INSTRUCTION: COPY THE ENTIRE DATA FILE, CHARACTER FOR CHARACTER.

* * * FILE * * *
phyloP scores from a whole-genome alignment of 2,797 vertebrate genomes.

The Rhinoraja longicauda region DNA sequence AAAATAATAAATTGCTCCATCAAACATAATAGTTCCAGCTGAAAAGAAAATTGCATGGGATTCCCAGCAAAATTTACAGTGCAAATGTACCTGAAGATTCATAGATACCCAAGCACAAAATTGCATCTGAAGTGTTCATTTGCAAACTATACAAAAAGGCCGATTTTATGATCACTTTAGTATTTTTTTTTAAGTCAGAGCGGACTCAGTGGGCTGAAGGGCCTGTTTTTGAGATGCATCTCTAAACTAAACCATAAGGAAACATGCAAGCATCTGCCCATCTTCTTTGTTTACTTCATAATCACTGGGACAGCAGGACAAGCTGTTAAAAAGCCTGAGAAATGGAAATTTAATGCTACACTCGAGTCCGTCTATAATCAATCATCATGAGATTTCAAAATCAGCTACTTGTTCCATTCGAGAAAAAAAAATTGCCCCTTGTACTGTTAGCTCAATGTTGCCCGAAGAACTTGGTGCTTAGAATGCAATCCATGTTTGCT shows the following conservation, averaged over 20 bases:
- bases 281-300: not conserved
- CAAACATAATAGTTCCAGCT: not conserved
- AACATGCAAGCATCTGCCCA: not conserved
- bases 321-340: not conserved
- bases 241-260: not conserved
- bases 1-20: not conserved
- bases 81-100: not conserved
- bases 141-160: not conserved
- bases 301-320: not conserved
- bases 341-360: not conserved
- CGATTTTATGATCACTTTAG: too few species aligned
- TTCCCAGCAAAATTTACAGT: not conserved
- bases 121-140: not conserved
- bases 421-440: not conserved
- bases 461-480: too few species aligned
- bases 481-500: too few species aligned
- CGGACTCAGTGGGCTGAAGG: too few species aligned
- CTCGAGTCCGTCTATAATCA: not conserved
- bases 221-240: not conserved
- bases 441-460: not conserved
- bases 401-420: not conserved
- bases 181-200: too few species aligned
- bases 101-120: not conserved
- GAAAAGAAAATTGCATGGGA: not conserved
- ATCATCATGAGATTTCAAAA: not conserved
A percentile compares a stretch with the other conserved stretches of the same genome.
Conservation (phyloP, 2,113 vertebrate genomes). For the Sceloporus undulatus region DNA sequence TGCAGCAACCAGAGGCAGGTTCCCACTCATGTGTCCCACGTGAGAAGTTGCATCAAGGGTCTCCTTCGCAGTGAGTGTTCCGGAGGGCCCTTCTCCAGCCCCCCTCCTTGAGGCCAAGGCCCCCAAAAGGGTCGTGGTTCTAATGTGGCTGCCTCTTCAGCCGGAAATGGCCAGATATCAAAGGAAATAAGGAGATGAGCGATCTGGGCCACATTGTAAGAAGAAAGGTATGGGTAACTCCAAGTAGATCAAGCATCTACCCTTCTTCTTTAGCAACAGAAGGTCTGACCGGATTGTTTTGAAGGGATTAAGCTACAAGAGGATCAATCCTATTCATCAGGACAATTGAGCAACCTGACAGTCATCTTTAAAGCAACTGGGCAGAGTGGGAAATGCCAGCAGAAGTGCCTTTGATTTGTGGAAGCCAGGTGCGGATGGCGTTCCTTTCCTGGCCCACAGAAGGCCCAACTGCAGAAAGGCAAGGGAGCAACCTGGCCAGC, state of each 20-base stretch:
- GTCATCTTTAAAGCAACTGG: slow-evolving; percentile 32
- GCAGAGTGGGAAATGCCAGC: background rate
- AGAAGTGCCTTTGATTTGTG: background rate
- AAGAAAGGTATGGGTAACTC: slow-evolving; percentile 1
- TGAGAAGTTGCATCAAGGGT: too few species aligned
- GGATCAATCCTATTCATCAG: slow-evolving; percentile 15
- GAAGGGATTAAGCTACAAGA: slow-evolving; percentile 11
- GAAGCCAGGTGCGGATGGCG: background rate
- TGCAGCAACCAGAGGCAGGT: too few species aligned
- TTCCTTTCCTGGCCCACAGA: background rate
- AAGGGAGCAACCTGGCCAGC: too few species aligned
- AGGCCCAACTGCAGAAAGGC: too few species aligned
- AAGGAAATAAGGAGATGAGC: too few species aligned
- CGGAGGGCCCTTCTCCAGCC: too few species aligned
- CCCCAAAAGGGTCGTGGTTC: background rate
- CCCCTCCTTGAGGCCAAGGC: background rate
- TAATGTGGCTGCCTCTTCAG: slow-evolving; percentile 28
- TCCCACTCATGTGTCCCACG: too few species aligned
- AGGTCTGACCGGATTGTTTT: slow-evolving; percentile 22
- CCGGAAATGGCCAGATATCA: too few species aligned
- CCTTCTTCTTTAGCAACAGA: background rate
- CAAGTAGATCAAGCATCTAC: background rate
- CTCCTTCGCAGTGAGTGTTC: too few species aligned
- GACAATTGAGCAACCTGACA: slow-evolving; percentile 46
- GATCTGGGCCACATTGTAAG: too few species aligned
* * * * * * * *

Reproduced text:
phyloP scores from a whole-genome alignment of 2,797 vertebrate genomes.

The Rhinoraja longicauda region DNA sequence AAAATAATAAATTGCTCCATCAAACATAATAGTTCCAGCTGAAAAGAAAATTGCATGGGATTCCCAGCAAAATTTACAGTGCAAATGTACCTGAAGATTCATAGATACCCAAGCACAAAATTGCATCTGAAGTGTTCATTTGCAAACTATACAAAAAGGCCGATTTTATGATCACTTTAGTATTTTTTTTTAAGTCAGAGCGGACTCAGTGGGCTGAAGGGCCTGTTTTTGAGATGCATCTCTAAACTAAACCATAAGGAAACATGCAAGCATCTGCCCATCTTCTTTGTTTACTTCATAATCACTGGGACAGCAGGACAAGCTGTTAAAAAGCCTGAGAAATGGAAATTTAATGCTACACTCGAGTCCGTCTATAATCAATCATCATGAGATTTCAAAATCAGCTACTTGTTCCATTCGAGAAAAAAAAATTGCCCCTTGTACTGTTAGCTCAATGTTGCCCGAAGAACTTGGTGCTTAGAATGCAATCCATGTTTGCT shows the following conservation, averaged over 20 bases:
- bases 281-300: not conserved
- CAAACATAATAGTTCCAGCT: not conserved
- AACATGCAAGCATCTGCCCA: not conserved
- bases 321-340: not conserved
- bases 241-260: not conserved
- bases 1-20: not conserved
- bases 81-100: not conserved
- bases 141-160: not conserved
- bases 301-320: not conserved
- bases 341-360: not conserved
- CGATTTTATGATCACTTTAG: too few species aligned
- TTCCCAGCAAAATTTACAGT: not conserved
- bases 121-140: not conserved
- bases 421-440: not conserved
- bases 461-480: too few species aligned
- bases 481-500: too few species aligned
- CGGACTCAGTGGGCTGAAGG: too few species aligned
- CTCGAGTCCGTCTATAATCA: not conserved
- bases 221-240: not conserved
- bases 441-460: not conserved
- bases 401-420: not conserved
- bases 181-200: too few species aligned
- bases 101-120: not conserved
- GAAAAGAAAATTGCATGGGA: not conserved
- ATCATCATGAGATTTCAAAA: not conserved
A percentile compares a stretch with the other conserved stretches of the same genome.
Conservation (phyloP, 2,113 vertebrate genomes). For the Sceloporus undulatus region DNA sequence TGCAGCAACCAGAGGCAGGTTCCCACTCATGTGTCCCACGTGAGAAGTTGCATCAAGGGTCTCCTTCGCAGTGAGTGTTCCGGAGGGCCCTTCTCCAGCCCCCCTCCTTGAGGCCAAGGCCCCCAAAAGGGTCGTGGTTCTAATGTGGCTGCCTCTTCAGCCGGAAATGGCCAGATATCAAAGGAAATAAGGAGATGAGCGATCTGGGCCACATTGTAAGAAGAAAGGTATGGGTAACTCCAAGTAGATCAAGCATCTACCCTTCTTCTTTAGCAACAGAAGGTCTGACCGGATTGTTTTGAAGGGATTAAGCTACAAGAGGATCAATCCTATTCATCAGGACAATTGAGCAACCTGACAGTCATCTTTAAAGCAACTGGGCAGAGTGGGAAATGCCAGCAGAAGTGCCTTTGATTTGTGGAAGCCAGGTGCGGATGGCGTTCCTTTCCTGGCCCACAGAAGGCCCAACTGCAGAAAGGCAAGGGAGCAACCTGGCCAGC, state of each 20-base stretch:
- GTCATCTTTAAAGCAACTGG: slow-evolving; percentile 32
- GCAGAGTGGGAAATGCCAGC: background rate
- AGAAGTGCCTTTGATTTGTG: background rate
- AAGAAAGGTATGGGTAACTC: slow-evolving; percentile 1
- TGAGAAGTTGCATCAAGGGT: too few species aligned
- GGATCAATCCTATTCATCAG: slow-evolving; percentile 15
- GAAGGGATTAAGCTACAAGA: slow-evolving; percentile 11
- GAAGCCAGGTGCGGATGGCG: background rate
- TGCAGCAACCAGAGGCAGGT: too few species aligned
- TTCCTTTCCTGGCCCACAGA: background rate
- AAGGGAGCAACCTGGCCAGC: too few species aligned
- AGGCCCAACTGCAGAAAGGC: too few species aligned
- AAGGAAATAAGGAGATGAGC: too few species aligned
- CGGAGGGCCCTTCTCCAGCC: too few species aligned
- CCCCAAAAGGGTCGTGGTTC: background rate
- CCCCTCCTTGAGGCCAAGGC: background rate
- TAATGTGGCTGCCTCTTCAG: slow-evolving; percentile 28
- TCCCACTCATGTGTCCCACG: too few species aligned
- AGGTCTGACCGGATTGTTTT: slow-evolving; percentile 22
- CCGGAAATGGCCAGATATCA: too few species aligned
- CCTTCTTCTTTAGCAACAGA: background rate
- CAAGTAGATCAAGCATCTAC: background rate
- CTCCTTCGCAGTGAGTGTTC: too few species aligned
- GACAATTGAGCAACCTGACA: slow-evolving; percentile 46
- GATCTGGGCCACATTGTAAG: too few species aligned